Hundreds of thousands of veterans spurn free benefits

By:  Bill Briggs

Nearly half of eligible ex-service members who served in Iraq or Afghanistan are snubbing free, federal health care they earned in uniform because many harbor “huge mistrust” of the U.S. Department of Veterans Affairs, contends a leading veterans advocacy group.

About 1.5 million men and women who served in those wars have since separated from the U.S. military. Among those eligible to access VA medical help, only 55 percent of veterans have done so through the third quarter of 2012, VA figures show.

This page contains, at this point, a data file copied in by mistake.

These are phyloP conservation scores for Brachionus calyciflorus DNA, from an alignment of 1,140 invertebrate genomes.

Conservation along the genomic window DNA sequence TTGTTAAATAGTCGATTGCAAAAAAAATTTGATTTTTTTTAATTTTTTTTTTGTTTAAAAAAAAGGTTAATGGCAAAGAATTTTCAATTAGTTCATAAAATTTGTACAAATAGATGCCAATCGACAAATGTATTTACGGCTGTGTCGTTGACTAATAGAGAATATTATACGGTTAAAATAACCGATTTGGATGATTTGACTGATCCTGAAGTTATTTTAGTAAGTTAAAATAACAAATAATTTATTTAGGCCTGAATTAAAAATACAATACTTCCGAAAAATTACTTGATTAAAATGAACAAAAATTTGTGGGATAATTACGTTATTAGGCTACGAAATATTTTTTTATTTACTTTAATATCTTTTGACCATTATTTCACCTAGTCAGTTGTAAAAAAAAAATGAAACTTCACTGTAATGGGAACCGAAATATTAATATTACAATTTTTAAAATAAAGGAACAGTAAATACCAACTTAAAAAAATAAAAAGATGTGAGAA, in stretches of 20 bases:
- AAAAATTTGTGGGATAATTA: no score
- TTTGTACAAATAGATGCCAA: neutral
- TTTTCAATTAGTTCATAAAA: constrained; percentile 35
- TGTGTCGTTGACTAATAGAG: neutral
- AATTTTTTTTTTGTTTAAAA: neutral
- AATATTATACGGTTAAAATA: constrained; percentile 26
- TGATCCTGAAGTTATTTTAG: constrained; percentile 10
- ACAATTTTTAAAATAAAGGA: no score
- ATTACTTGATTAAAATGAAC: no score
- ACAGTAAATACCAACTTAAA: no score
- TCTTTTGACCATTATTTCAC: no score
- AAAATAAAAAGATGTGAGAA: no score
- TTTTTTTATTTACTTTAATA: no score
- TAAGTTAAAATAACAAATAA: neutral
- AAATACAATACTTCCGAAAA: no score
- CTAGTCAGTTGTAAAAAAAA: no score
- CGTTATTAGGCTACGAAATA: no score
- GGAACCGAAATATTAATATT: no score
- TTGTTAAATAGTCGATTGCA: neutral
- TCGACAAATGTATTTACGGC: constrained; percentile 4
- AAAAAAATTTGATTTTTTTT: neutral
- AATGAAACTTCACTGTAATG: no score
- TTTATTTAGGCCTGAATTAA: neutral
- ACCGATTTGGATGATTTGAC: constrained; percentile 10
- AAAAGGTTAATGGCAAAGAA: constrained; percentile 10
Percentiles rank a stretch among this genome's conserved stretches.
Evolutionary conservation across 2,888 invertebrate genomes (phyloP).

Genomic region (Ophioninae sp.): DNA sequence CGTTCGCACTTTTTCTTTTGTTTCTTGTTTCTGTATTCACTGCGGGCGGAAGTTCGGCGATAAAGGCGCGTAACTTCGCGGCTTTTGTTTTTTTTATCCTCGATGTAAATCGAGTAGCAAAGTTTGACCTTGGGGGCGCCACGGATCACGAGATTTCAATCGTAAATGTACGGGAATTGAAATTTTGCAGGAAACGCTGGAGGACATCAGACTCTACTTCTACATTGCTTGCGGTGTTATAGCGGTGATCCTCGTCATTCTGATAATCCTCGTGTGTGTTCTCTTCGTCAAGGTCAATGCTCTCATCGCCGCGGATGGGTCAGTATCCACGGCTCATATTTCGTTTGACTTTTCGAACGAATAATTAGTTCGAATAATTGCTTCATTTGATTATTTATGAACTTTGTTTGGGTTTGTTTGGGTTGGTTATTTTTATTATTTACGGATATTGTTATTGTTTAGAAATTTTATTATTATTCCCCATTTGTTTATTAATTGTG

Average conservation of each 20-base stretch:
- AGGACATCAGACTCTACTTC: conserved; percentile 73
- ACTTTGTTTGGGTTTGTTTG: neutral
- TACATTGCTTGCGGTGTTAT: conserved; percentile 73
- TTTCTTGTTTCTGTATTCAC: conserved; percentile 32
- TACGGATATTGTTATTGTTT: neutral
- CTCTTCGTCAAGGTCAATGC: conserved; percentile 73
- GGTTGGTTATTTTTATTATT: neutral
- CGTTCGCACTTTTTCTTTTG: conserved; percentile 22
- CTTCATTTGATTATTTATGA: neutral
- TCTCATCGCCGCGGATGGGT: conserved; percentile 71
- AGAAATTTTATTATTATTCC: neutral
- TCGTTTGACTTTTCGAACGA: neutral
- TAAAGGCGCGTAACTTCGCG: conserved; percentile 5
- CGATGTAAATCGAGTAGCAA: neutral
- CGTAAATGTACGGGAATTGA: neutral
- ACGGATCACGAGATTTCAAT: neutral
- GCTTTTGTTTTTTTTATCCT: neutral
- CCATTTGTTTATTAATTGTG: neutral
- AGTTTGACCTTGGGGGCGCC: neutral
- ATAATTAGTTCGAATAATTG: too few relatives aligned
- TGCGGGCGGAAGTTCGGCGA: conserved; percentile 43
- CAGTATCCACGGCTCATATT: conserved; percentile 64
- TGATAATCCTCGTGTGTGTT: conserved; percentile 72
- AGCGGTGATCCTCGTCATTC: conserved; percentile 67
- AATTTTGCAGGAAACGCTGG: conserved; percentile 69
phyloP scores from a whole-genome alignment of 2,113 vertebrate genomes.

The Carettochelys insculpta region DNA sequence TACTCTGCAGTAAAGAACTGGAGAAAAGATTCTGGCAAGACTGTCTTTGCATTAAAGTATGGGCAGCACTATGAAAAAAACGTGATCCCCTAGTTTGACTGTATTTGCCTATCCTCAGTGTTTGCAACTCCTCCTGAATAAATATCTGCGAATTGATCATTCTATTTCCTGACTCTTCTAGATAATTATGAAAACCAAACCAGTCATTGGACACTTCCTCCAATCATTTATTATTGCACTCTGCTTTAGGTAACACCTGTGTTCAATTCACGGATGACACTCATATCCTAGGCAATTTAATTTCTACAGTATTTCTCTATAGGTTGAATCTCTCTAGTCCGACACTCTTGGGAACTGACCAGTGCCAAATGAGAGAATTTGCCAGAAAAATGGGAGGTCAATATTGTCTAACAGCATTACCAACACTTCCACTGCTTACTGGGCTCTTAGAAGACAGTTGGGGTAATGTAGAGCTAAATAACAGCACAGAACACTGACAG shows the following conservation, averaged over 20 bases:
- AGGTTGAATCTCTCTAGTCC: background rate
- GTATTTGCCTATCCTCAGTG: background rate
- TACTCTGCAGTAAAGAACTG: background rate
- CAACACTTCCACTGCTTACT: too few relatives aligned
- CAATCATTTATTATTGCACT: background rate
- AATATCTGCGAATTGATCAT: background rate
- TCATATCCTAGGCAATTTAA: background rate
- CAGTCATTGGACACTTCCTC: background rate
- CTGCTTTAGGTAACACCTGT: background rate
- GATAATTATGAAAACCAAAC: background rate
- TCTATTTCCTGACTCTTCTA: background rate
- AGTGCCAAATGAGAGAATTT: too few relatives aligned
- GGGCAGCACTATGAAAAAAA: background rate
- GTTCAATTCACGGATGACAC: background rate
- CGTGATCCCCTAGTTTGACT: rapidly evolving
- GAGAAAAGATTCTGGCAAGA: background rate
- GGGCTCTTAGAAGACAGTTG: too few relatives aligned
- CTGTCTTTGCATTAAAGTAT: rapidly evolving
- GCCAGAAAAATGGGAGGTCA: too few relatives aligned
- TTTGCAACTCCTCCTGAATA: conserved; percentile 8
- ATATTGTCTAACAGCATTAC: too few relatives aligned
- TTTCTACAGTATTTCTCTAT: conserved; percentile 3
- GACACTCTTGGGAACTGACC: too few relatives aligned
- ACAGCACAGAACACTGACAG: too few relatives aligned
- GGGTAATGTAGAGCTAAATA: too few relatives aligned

“It’s because the VA has a branding problem, an image problem,” said Tom Tarantino, chief policy officer for Iraq and Afghanistan Veterans of American (IAVA), which has more than 200,000 members.

For many younger veterans, Tarantino said, the issue that has most sullied the VA’s reputation is the average time it takes to complete the disability-compensation claims submitted by wounded veterans. The average wait for that money has grown to 272.3 days, or about nine months, a 10-day increase from early December, according a federal website.

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